With a child living in constant pain, it’s easy to see that this can lead to depression, anxiety, fatigue, loss of friends, activities, social isolation, missed school, and disability. This takes a toll on the patient and entire family. According to current data, 20 percent of children suffer from chronic pain while 25-40 percent of these patients suffer from central sensitization.

“Genetic factors play a role in that fibromyalgia tends to cluster in families, especially among female relatives,” Dr. Gandhi said.

Chronic pain may begin in childhood, but usually carries over into adulthood.

The economic costs of pediatric chronic pain are in the range of $19.5 billion a year,” Dr. Gandhi said. At least 20 percent of young patients with chronic pain become adults with chronic pain.

“Parents of children with chronic pain are desperate for answers which often leads them down a long, complicated journey with expensive diagnostic studies, multiple hospital visits to clinics, ER, and inpatient hospitalization,” Dr. Gandhi said. “In the search for a biomechanical explanation for the pain, therapies are often ineffective and patients begin to feel helpless, only making the situation worse.”

To treat this condition, physicians begin with neuro-education explaining to patients and families that:

  1. The pain the patient is experiencing is real, as real as pain arising from disease at the site the pain is perceived.
  2. The problem is not with the joints themselves (or the head, GI tract, or other organ system) but in the pain system itself, and this explains why no test looking for disease in the tissues themselves is positive.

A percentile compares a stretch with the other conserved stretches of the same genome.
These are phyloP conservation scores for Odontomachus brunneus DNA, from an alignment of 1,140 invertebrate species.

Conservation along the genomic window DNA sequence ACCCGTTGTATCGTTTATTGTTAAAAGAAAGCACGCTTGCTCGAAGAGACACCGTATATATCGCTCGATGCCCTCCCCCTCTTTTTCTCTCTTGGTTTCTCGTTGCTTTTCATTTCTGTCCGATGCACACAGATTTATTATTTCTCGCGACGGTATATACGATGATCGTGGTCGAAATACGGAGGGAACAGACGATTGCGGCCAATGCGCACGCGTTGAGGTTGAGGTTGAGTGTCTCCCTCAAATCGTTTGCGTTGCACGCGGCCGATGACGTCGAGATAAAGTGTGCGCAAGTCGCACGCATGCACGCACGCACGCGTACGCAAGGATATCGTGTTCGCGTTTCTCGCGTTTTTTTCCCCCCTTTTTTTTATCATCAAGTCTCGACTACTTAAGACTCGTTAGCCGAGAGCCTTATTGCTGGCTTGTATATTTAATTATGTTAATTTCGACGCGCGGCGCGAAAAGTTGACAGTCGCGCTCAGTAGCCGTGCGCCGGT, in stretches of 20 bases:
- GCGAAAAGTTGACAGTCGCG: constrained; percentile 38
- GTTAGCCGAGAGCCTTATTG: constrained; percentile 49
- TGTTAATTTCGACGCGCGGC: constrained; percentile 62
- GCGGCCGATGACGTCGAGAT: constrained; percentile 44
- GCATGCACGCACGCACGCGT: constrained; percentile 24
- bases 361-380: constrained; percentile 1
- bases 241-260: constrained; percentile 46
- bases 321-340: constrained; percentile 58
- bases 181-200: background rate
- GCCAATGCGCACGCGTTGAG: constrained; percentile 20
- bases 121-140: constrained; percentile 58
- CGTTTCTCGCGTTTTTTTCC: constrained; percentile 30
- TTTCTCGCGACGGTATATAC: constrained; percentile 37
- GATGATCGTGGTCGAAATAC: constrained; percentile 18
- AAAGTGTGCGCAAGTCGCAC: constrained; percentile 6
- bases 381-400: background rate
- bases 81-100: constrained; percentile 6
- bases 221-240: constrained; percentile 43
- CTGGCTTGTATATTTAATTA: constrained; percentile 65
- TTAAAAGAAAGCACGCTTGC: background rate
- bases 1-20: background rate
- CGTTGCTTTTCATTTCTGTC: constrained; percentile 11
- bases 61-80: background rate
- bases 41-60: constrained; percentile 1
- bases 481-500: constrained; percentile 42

3. The disordered pain processing system and its connection with the central nervous system can explain the symptoms the patient is experiencing.
  4. This is a “real” disease or disorder.
  5. There’s treatment available which can allow the patient to have a functional and productive life. It is a disease that can be managed just as diabetes and high blood pressure are managed.

The most effective treatment centers provide multiple options for patients, ranging from medications such as anticonvulsants, anti-inflammatories, muscle relaxants, antidepressants, interventional procedures or pain blocks, physical therapy, cognitive behavioral therapy, psychotherapy, biofeedback, to complementary medicine such as massage, yoga, acupuncture, reflexology. Treatment is a process aiming to “re-set” this disordered system.

For those patients that fail conventional outpatient treatment, Cook Children’s offers a comprehensive inpatient rehabilitation program. We are the only multidisciplinary clinic in Texas that services children from all over the state and draws patients from Louisiana, Arkansas, Oklahoma, and New Mexico.

Cook Children's Pain Management Program



Comments 1 - 1 (1)
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Susie Gostkowski
Thank you for posting this article, I hope many of our young patients can identify that they are not alone with their disease. I am so glad Cook has these pain management programs. As a case coordinator for the Cook Children's Health Plan, I would like to know as a patient ages out of pediatrics, what transition options are available. Who does the Pain Management program refer to in our area?
Thank you so much!